HOME    ABOUT     FABRICATIONS       CALLS       COMPETITIONS      KEYNOTES     PRESENTERS     INSTALLATIONS     SCHEDULE      QUOTES     REGISTER      PRACTICALITIES

 

 

 

PRESENTERS

FABRICATING TRUTH

 

 

 

PALLAVI SWARANJALI, Carleton University

 

Forging Architecture: The Contronymic Nature of Architectural Creation in the work of

 

Indian Ar. B.V.Doshi

 

 

 

 

STEVEN BEITES, Laurentian University

 

Context Through Awareness

 

 

 

 

KATIE GRAHAM, Carleton University

 

Architectural Storytelling in Virtual Reality: How VR Can Expand on Architectural Perception

 

 

 

 

TED LANDRUM, University of Manitoba

 

Poetry as Research: Fabricating Architectural Truth

 

 

FABRICATING IN SITU

 

 

 

SCOTT GERALD SHALL, Lawrence Technological University

 

Borrowed Intelligence: Leveraging Industrial Fabrication To Evolve Building Production

 

 

 

 

NAHID AHMADI, Carleton University

 

Asphalt Deserts: Rethinking the Architecture of Surface Parking Lots

 

 

 

 

DIETMAR STRAUB, University of Manitoba

 

A Beautiful Waste of Time: Operating a Snow Academy

 

 

 

 

JENNIFER SMITH, Auburn University

 

INCREMENTAL: Resilience through Disaster-Relief Housing

 

 

 

 

BRYAN HE, University of Manitoba

 

Making of the Hakka Vernacular

 

 

 

SOCIAL FABRICS

 

 

 

VALENTINA DAVILA, McGill University

 

Down the Back Stairs: Servants’ Spaces in Montreal’s Square Mile

 

 

 

 

LAWRENCE BIRD, Winnipeg

 

Dominion

 

 

 

 

ELLEN GRIMES, School of the Art Institute of Chicago

 

History's Future Fabrics: New Models for Historic Ecologies

 

 

 

 

NIKOLE BOUCHARD, University of Wisconsin

 

(H)our House

 

 

 

 

RYAN STEC, Carleton University

 

Making Public Space: Examining Walter Lippmann & John Dewey’s pragmatism as a

 

constructive expansion to the spatial theory of public space

 

MEDIATING FABRICS

 

 

LANCELOT COAR, University of Manitoba

 

Lignes d’erre: Tracing the History and Future of Force Flow in Structures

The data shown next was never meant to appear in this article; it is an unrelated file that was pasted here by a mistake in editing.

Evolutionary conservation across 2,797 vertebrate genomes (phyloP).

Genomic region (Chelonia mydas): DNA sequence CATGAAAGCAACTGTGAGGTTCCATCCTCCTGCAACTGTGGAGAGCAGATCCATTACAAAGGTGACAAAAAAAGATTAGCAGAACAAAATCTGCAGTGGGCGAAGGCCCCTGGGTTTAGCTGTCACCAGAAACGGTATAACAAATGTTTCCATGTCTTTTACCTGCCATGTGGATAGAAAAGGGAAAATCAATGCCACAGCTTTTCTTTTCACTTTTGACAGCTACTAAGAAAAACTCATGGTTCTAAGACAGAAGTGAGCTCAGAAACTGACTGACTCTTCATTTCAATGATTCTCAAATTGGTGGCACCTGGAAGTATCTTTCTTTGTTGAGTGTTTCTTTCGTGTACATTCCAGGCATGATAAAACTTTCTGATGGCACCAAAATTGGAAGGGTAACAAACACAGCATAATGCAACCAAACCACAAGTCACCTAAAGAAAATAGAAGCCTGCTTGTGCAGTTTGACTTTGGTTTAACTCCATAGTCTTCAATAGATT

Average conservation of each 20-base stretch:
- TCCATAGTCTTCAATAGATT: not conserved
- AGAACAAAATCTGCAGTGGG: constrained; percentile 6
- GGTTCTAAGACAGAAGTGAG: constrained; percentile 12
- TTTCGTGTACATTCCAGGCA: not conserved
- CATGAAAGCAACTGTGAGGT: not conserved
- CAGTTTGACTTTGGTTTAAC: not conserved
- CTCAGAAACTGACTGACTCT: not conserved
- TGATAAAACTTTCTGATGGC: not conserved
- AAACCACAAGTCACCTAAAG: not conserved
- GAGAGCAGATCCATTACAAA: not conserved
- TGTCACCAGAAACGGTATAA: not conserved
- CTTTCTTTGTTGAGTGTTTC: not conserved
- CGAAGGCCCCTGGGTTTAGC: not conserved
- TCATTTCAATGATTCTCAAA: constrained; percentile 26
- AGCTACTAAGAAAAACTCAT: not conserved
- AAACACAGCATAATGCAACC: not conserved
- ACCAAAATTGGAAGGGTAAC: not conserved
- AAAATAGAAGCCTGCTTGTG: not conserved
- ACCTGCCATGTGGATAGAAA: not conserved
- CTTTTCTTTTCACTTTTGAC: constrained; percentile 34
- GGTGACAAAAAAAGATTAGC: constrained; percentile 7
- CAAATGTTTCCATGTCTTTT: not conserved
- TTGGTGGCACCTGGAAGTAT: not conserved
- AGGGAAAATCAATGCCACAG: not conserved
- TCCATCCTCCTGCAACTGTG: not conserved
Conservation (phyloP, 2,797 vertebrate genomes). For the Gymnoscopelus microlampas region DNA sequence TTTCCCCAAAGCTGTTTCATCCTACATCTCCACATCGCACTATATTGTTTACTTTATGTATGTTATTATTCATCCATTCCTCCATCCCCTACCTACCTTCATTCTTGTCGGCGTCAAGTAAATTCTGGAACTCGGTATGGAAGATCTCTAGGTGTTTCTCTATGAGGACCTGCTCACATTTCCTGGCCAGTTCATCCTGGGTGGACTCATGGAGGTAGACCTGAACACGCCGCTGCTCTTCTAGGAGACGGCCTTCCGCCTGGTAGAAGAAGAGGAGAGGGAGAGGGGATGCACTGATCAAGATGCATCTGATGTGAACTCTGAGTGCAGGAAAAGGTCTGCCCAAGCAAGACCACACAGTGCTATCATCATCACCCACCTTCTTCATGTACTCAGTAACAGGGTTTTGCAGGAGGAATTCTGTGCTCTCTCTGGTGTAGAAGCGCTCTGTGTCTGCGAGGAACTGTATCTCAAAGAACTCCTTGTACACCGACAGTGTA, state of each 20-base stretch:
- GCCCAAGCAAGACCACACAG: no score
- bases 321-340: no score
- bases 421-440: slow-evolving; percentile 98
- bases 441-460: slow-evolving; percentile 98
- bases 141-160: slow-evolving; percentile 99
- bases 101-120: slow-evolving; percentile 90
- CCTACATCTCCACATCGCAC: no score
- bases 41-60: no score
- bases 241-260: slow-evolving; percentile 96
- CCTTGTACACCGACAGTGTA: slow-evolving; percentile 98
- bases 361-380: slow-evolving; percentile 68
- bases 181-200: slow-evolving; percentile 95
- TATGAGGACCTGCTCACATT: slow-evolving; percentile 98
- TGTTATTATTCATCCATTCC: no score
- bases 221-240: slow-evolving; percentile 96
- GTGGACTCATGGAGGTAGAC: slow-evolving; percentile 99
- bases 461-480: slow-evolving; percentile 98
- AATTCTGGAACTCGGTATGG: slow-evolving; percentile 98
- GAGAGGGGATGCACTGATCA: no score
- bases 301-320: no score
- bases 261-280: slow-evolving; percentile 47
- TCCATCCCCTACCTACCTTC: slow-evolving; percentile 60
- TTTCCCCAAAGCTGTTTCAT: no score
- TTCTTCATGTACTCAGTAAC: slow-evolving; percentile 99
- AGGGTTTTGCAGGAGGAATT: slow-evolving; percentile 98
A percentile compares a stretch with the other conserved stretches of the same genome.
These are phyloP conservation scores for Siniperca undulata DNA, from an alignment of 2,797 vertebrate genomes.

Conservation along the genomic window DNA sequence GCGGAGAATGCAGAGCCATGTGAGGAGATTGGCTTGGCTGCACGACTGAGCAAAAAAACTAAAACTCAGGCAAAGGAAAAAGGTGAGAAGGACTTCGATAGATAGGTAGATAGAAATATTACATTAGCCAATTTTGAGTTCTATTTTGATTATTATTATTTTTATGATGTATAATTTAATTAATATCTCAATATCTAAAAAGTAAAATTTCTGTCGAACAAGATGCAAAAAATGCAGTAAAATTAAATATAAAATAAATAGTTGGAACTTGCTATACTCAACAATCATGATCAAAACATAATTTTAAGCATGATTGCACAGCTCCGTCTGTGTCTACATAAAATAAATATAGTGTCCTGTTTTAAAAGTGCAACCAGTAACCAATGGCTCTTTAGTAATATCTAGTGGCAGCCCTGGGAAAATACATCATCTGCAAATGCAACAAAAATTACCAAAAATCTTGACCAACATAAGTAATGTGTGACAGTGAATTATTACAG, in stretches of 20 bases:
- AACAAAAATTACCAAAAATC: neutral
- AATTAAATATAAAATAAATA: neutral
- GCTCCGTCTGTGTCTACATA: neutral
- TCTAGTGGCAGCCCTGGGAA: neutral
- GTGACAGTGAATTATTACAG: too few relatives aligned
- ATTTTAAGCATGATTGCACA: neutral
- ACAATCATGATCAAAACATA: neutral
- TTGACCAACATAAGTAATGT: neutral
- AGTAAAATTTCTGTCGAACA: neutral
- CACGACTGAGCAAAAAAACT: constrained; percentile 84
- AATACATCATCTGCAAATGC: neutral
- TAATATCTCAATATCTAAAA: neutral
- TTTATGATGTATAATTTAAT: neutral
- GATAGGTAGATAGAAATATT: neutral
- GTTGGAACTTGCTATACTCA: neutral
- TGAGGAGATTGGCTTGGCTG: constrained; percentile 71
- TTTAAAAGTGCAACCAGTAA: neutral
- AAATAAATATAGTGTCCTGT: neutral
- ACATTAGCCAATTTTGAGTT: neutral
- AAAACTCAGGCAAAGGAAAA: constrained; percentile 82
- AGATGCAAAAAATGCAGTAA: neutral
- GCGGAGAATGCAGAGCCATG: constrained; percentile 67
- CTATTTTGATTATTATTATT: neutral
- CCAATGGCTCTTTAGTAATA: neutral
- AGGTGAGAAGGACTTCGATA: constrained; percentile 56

Things themselves are lying and so are their images – Robert Le Ricolais

 

 

The search for meaning in architectural form can be traced back as far as humans have endeavoured to shape material. And while there have been innumerable

 

efforts to elicit connections between building form and the conceptual ideals of our cultures, there has also been a parallel pursuit for a closer link between the

 

shape of structures and the invisible forces that move through them. These forces, though unseen, are largely responsible for a building’s structural performance,

 

material efficiency, and the construction methods required to realize them.

 

 

Our understanding of these hidden energy fields has, like our cultural impulses in design, evolved throughout time, and yet remained a constant link to our primal

 

bond with the material world and the mysterious laws that govern its behaviour and performance in our structures. As design traditions and construction methods

 

have advanced, so too have the ways in which our designs relate to these forces both aesthetically and structurally.

 

 

This talk will centre on both historical examples and emerging trajectories of projects that have connected material behaviour, design intent, and invisible force flow

 

to achieve highly efficient and often surprising results. Originating from some of the methodological revelations of Robert Hooke, to the physical computations

 

offered by the modeling techniques of Frei Otto and Heinz Isler, the presentation will follow a thread of physical and computational research endeavours that have

 

used modeling not as a mode of representation, but rather as a dynamic tool to map force-flow in structures and to predict the sequential efficiencies of full-scale

 

construction. Distinct from industrial modern traditions of forcibly shaping material through bruit force to submit to “ideal” shapes, this approach has offered a

 

consistent counterpoint to ideological trends that have often resulted in inefficient design and construction methods speaking principally to conceptual momenta.

 

 

To illustrate some of the opportunities of this approach, research by the author will be presented in which recently discovered techniques in the mapping of forces

 

has helped lead to new methods of constructing flexible framed structures that utilize material behaviour, gravity, and structural form, to create highly efficient

 

fabric formed ice shells.

 

 

 

 

 

FEDERICO GARCIA LAMMERS & JESSICA GARCIA FRITZ, South Dakota State University

 

Master Building Complex Forms in the Absence of Graphics

 

 

 

 

JOE KALTURNYK, Winnipeg

 

The Temporary and the Intermediate: Strategies for a Better Dinner

 

 

 

 

 

 

 

photo: Landon Lucyk [M2 Architecture]

The 2018 Atmosphere Symposium is co-chaired by: Lisa Landrum and Liane Veness with the support of the Faculty's Cultural Events Committee and the Centre for Architectural Structure and Technology (C.A.S.T.); web design and graphics support by Tali Budman (ED4 Architecture student), and administrative support from Brandy O’Reilly (Faculty of Architecture, Partners Program).

 

Questions? Please contact info@atmos.ca